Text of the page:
Solove, who also co-authored Information Privacy Law in 2003, starts out by laying the groundwork for the privacy discussion. He outlines how information databases came to be and how they have evolved. He then provides the basis for the metaphor he wants to present, showing that it is not the Orwellian world of 1984 we need to fear, but the world imagined by Kafka in The Trial that should be of concern to individuals. Having never read The Trial, I found this discussion to be fascinating and in some ways changed some of my thoughts on the issue, while reenforcing others.

    The meat of the book, which is built on his metaphor, is that current privacy laws in the United States have not kept up with technology, and that unless they are changed, individuals will continue to be helpless in controlling their information (which may or may not be private). As he points out, consumers are always at the wrong end of one-sided contracts when it comes to information surrounding their information. Acknowledging that the information genie is indeed out of the bottle, Solove hones in on discussions about what the laws need to address, but how this may not be so easy. The key is defining what is meant by “Secrecy” and “embarrassment”. Also key is that the risks we face, given that so much of our lives is already catalogued, are the result of indifference or mistakes on the part of the people who hold the data. It is also the fact that this indifference and chances for error are magnified because there is no market or economic incentive for companies to have privacy policies that work for the consumer and have some teeth.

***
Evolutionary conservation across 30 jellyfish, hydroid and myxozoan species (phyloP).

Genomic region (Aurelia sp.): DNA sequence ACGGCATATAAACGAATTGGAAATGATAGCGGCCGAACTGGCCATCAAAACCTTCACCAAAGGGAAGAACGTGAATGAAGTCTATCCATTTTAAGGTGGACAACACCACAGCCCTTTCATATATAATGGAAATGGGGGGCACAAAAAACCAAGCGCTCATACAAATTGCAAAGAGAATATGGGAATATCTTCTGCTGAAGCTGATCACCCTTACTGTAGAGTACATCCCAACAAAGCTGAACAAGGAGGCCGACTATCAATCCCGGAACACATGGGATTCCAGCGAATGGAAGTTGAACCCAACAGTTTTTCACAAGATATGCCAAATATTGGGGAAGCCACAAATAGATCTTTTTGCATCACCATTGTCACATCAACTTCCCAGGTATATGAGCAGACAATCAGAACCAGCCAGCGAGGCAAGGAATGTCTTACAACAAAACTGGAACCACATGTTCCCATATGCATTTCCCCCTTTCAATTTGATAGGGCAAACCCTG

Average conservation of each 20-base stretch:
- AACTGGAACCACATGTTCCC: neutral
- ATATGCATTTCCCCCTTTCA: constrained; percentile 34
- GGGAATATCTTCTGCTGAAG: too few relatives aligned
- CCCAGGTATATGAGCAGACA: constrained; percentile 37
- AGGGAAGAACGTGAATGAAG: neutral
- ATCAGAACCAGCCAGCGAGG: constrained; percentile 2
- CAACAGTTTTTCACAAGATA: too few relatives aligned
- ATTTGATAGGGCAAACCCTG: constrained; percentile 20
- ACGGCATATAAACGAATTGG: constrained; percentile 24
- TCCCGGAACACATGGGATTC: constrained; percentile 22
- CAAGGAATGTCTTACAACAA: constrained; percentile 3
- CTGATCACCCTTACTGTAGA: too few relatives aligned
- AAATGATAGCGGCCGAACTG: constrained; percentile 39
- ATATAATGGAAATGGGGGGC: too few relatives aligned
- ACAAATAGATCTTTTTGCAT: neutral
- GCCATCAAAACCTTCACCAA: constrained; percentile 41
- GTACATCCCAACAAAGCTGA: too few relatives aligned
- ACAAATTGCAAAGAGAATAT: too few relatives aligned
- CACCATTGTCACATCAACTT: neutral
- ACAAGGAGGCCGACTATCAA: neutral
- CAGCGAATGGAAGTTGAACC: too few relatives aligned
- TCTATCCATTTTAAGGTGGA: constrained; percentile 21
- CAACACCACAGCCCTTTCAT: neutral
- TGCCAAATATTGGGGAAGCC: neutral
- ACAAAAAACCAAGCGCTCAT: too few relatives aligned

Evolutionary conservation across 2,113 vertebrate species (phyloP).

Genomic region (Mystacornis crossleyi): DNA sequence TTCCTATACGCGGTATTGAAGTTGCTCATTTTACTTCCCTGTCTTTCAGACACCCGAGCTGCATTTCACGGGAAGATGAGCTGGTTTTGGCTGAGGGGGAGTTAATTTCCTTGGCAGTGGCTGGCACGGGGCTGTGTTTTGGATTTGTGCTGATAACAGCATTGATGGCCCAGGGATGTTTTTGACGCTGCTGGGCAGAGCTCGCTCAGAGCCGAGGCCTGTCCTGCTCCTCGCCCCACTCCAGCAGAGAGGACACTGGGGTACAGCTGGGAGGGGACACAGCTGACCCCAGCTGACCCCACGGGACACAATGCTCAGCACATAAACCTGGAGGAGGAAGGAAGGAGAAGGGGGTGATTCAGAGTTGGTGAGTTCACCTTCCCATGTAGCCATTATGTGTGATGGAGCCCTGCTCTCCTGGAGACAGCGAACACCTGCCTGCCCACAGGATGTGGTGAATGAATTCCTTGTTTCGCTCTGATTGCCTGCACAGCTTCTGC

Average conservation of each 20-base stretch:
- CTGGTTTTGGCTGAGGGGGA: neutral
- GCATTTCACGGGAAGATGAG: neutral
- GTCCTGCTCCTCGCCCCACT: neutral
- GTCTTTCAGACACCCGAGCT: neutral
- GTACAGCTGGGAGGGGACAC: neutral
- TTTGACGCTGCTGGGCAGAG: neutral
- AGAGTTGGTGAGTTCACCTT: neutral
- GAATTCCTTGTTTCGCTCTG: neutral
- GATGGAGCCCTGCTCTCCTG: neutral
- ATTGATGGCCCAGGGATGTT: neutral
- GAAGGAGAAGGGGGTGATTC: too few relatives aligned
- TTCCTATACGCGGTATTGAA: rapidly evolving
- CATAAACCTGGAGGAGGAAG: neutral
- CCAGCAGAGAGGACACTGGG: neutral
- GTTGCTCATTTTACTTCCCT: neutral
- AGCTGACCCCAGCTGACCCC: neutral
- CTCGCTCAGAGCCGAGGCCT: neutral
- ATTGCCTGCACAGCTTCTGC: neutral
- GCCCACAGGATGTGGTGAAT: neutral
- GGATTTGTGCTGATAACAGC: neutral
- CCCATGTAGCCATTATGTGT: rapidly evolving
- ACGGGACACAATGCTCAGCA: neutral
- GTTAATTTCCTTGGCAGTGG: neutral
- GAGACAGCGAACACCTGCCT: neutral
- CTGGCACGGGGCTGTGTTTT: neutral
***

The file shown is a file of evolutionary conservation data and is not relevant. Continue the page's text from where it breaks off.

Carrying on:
He develops a framework for legal changes that centers on the 4th and 5th amendments of the constitution, providing examples how in some areas the courts have evolved as technologies change. But part of the challenge, as he points out, is the patchwork of laws in the United States that conflict, overlap, and in sone case are too inclusive in their implementation.

    It is unclear from this book how the changes he proposes can be accomplished. Consumers are not united enough and do not have deep enough pockets to fight for the change. If the book has only one shortcoming, it would in my opinion be lack of discussion of this imbalance. In light of this, it only rates 5 stars instead of 5++.

    Who Should Read This Book?

    This book should be read by anybody who wants to gain a solid foundation to understand and discuss privacy issues in a meaningful manner.

    The Scorecard

    A Double Eagle on a long Par 5 playing into the wind.

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  2. Susan Soltis "Sue Soltis"
    10 of 10 people found the following review helpful
    5.0 out of 5 stars